Sunday, August 23, 2020

Instagram-ish Food

I would like to acknowledge the arrival of a new trend: Instagram-ish Food*. Having metastasized from the Internet, it's spreading like kudzu in what used to be known as the "real world", becoming the basis of how the food industry conceives, prepares and markets. And I'm against it.

Instagram-ish Food has a shiny veneer of slickness and symmetry that doesn't "look good", in terms of conveying any prospect of deliciousness, but has a "good look", which is a whole other thing.

And this "look" is only about the veneer of the veneer. There's rarely any subtlety or personality on display (both of which, non-coincidentally, are nearly extinct, per the links). How could there be, when the entire frame (both literal and metaphoric) is a meager 640x640 pixels?

Instagram-ish Food has a simple basis: flaunting unrepentant cliché. It's about pursuing the most camera-ready ur-form of some familiar or stylishly contrived item. Not a deeper pineapple upside-down cake or a more interesting or yummy one, but a pineapple upside-down cake projecting smug composure in stamp-size, streamlined to be flattered by filters and over-saturation. And then, of course, you up-charge the bejesus out of it.

Instagram-ish Food is also characterized by what it's not. It's often captioned but never described. Wanting to know what's in it would be gauche and passé. It is what it looks like! Why would a thing specifically configured as a sparkly image require more than a mumbled few words of description? When Brâncuși sculpted "The Kiss", it didn't come with an index card explaining what a kiss is, identifying the two subjects, and explaining the context. It is, you philistine, an objet d'art that speaks for itself.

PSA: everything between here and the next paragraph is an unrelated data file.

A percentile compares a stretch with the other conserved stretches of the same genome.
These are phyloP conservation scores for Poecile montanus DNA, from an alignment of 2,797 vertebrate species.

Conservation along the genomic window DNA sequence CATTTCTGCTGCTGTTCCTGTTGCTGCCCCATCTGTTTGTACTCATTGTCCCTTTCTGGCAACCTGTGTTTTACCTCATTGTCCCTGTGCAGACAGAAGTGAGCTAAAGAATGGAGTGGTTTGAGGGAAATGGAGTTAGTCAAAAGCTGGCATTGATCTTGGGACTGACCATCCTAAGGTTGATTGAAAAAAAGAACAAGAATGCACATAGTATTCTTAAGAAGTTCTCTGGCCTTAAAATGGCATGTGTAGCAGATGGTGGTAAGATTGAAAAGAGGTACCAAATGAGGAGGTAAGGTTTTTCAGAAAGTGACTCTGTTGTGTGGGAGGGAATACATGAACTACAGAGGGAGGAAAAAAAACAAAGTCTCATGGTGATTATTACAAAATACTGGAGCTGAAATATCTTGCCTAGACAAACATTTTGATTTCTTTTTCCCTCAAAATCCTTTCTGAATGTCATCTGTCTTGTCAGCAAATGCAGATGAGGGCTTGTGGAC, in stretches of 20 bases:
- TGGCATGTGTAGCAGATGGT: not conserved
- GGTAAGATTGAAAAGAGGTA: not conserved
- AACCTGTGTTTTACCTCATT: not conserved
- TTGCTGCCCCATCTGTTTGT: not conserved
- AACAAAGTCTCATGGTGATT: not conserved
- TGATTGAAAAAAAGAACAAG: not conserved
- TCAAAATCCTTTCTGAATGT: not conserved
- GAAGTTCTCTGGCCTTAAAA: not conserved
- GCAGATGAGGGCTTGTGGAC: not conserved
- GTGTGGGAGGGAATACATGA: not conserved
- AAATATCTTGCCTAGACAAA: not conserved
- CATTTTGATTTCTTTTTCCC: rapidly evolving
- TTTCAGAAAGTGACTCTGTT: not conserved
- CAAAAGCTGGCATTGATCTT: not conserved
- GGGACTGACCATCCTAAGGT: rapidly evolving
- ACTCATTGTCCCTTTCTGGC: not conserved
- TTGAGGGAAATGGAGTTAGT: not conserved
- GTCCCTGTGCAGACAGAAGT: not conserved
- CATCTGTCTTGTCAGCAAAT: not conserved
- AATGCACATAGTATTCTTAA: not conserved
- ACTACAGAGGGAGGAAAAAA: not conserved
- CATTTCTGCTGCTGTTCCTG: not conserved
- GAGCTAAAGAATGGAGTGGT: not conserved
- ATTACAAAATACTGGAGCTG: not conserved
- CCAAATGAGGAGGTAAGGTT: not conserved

Now, sure, Brâncuși's work is far more than a trifling objet d'art. It's a bona fide art object, with feeling and depth and subtext, while Instagram-ish Food embraces its triviality without higher aspirations. The latter is what it is: delightful knickknacks for display and consumption. No one places decorative ornaments on one's mantle to provoke deep thoughts or provocative conversation, even if they're very expensive. Exorbitant trifles are the perennial decadent indulgence of an aristocracy.

That's what Instagram-ish Food is: aristocratically decadent trifles. Nothing to discuss, or to, like, "rate" in terms of, like "quality", grandpa!

The problem is that this is becoming what food is, at least the "innovative" end of the business, for people who "care about food" and are willing to up-pay for "better". I'm using archaic words, because they're all I've got. But there's nothing more than a vacant 640x640 pixel caricature of innovation, caring, and quality. Most of this stuff isn't even trying to be any of those things.

Really, it's 1963 again. It's like the 90s never happened.

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